How Dubai is becoming an international innovation hub by transforming data into happiness

Nexxworks Partner, innovation thought leader, author and keynote speaker Rik Vera talks about why the future of happiness, and business, might lie in Dubai.

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June 24, 2019

Dubai, that’s just sand, oil and the Burj Khalifa, right? Wrong, says nexxworks Partner Rik Vera. The Gulf city is rapidly using its oil money to transform itself into the digital age. Which is why Rik is guiding a nexxworks Tour there in November of this year. Ahead of that trip we talk to him about how Dubai puts happiness in front, why data is crucial for that transformation and what European businesses can learn from the city.

“We’re used to taking people to places like San Francisco, Shenzhen or Tel Aviv”, Rik starts. “So people often ask us: ‘why Dubai?’ Well, because Dubai will host the World Expo of 2020, and ahead of that event it’s experimenting with a very interesting concept: by 2020, they want to become the happiest city in the world. And if there is one thing that large corporates can learn from that endeavour, it’s how such a large structure is able to reinvent itself so thoroughly and so fast.”

Waves of technology

And this isn’t your Las Vegas type of happy. It’s a conception of citizen and consumer happiness that’s deeply embedded in digital and data. But according to Rik, to understand this we need to take a step back, and look at the history of digital technology. “I think technology moves in waves”, he says. “The first one happened around 1993 with the introduction of the internet, which is still ongoing. And with it we got companies like Amazon and They took existing business models and put them on the internet.”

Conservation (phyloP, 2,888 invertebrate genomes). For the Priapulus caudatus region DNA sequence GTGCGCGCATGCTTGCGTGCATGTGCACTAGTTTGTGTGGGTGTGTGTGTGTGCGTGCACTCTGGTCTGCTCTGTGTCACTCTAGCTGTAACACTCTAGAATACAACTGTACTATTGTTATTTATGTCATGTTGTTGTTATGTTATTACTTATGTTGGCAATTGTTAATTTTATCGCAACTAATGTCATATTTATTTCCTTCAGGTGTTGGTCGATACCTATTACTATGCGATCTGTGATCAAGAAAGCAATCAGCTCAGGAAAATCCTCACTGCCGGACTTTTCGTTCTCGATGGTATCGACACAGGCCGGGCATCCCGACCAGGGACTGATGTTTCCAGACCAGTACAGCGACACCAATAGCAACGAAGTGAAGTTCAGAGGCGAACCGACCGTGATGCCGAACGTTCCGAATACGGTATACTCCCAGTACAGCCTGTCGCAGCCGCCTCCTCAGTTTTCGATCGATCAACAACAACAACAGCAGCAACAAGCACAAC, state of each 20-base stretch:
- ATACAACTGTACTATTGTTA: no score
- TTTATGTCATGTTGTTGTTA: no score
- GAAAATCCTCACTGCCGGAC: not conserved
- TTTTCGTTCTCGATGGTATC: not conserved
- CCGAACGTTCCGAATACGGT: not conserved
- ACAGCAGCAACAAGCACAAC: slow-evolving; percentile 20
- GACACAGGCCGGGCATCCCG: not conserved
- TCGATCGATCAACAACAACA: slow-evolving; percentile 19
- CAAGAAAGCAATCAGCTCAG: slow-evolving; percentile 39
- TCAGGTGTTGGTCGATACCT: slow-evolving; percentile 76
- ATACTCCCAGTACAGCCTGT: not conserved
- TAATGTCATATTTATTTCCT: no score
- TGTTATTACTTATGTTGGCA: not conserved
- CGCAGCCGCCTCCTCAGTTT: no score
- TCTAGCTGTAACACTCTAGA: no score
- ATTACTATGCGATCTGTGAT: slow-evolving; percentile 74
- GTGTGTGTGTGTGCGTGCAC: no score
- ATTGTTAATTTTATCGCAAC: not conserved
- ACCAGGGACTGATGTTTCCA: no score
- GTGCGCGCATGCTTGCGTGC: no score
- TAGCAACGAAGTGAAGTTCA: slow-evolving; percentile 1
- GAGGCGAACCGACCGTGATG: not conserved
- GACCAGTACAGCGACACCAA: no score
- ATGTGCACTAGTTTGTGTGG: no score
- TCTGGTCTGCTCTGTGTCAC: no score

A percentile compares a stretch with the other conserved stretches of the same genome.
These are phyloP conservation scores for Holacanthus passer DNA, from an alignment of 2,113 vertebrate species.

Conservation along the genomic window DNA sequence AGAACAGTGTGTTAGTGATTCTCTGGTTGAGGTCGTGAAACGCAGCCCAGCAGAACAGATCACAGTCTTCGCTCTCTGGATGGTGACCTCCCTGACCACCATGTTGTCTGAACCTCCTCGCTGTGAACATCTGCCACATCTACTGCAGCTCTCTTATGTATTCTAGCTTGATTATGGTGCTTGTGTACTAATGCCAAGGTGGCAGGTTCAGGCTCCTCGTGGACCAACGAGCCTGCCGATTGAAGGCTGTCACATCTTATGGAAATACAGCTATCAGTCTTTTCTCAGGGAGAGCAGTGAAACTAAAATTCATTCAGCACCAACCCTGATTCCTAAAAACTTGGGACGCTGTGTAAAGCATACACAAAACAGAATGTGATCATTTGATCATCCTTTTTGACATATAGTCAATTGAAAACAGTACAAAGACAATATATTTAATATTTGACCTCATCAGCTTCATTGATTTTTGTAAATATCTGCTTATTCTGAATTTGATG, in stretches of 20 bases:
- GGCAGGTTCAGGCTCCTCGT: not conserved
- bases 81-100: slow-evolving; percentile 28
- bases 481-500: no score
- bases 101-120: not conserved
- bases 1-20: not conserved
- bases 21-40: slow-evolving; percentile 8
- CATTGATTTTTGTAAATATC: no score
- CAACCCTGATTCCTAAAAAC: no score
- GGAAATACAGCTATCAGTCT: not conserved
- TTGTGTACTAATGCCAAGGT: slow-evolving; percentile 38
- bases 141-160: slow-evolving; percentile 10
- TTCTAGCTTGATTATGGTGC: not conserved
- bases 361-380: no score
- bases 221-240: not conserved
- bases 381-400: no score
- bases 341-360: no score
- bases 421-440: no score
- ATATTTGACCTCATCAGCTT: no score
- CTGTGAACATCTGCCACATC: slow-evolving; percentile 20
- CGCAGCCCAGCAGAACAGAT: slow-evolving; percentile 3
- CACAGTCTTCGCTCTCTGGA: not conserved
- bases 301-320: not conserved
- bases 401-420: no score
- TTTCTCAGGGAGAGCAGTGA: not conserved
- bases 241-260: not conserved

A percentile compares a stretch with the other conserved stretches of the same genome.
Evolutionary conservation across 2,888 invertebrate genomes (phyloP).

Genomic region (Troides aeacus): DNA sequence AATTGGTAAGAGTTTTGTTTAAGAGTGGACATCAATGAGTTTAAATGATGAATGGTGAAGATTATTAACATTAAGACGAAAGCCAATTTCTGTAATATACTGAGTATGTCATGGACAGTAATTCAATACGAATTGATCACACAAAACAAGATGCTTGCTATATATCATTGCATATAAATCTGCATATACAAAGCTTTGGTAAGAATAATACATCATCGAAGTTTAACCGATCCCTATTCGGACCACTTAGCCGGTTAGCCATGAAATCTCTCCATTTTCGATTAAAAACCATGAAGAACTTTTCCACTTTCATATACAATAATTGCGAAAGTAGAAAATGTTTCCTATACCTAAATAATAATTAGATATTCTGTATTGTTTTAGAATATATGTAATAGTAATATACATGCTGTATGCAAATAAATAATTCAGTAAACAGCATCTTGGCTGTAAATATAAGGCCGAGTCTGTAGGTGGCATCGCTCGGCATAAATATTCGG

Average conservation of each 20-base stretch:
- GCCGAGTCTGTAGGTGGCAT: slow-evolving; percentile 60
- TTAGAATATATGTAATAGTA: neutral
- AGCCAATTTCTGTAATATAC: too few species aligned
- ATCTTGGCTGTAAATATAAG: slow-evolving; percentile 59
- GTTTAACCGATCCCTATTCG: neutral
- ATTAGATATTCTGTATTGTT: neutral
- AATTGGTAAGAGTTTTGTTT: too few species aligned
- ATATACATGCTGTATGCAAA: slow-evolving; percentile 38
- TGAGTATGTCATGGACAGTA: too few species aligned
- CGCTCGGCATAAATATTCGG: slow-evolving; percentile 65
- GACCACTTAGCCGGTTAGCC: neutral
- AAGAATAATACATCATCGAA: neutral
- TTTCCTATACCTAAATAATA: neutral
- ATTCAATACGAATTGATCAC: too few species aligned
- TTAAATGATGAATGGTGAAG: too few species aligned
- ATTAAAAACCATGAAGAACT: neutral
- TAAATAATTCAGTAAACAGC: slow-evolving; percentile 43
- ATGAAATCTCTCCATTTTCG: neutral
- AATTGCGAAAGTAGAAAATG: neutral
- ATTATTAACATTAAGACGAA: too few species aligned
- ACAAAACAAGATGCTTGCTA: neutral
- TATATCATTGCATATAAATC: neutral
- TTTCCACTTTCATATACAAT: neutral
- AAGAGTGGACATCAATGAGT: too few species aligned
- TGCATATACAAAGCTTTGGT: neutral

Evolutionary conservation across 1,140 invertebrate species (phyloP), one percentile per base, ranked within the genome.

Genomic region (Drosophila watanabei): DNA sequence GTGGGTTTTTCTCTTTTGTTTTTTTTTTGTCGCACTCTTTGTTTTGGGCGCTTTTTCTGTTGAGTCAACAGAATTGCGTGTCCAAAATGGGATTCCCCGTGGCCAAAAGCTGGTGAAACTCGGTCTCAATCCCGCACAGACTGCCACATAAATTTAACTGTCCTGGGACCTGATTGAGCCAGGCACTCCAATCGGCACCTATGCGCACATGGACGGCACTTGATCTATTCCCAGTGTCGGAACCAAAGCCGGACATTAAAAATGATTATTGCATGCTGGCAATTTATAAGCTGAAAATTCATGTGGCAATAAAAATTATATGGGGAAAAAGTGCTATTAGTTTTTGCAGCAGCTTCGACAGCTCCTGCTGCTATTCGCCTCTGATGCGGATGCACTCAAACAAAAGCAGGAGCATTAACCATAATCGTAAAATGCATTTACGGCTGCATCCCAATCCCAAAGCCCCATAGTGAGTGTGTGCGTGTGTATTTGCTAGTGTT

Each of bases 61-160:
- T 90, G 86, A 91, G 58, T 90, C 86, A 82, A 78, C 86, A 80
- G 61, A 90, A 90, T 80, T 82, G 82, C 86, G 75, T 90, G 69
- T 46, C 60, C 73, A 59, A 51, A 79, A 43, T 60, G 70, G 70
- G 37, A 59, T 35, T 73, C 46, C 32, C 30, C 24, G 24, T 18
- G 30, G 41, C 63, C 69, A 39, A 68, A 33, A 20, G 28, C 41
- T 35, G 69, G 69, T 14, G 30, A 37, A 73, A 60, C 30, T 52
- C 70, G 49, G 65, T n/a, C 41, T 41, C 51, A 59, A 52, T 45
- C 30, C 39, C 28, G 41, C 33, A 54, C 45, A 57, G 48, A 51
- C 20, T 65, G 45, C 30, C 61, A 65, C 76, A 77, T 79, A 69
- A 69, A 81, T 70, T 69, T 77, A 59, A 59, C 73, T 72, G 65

Next up, smartphones brought us the second wave. “This one took off around 2007 with the introduction of the iPhone”, says Rik. “Which in combination with social media changed our society drastically. Things we only checked once or twice a day from our computers suddenly became accessible all the time from apps. Our entire world was ‘app-ified’, and consumers became the centre of the world.”

The third wave hit us shortly after. “This was the platform economy”, continues Rik. “Companies like Uber and Airbnb took the internet and apps, and used it to allow consumers to sell to other consumers. They cut out the middleman.”

Which finally led us to the fourth, and still approaching wave. “Those three previous waves generated a lot of data”, concludes Rik. “And now we’re finally seeing the potential it holds for our wellbeing. Which is precisely why we’re going to Dubai. They combine big data, automation and AI to build happiness for their citizens. And if you’re in a business that went through the previous three waves, it’s essential you learn to do the same for your customers.”

From oil to no traffic jams

So what does this fourth wave look like in Dubai? Well, it all starts with data. The city collects data on everything from public roads to shopping patterns, and uses it to generate happiness. They for example use data to reduce traffic jams, which in turn improves the quality of life of commuters. But that’s just a basic example. “This principle also extends into, say, physical retail”, continues Rik. “Here data can make shopping trips smoother and more entertaining. Again increasing the quality of life. And even offices can use an upgrade. Many of them make us sick and unproductive because of their ventilation systems and interior design. But by analysing air quality or how people move through workplaces, we can change them and make ourselves more productive.”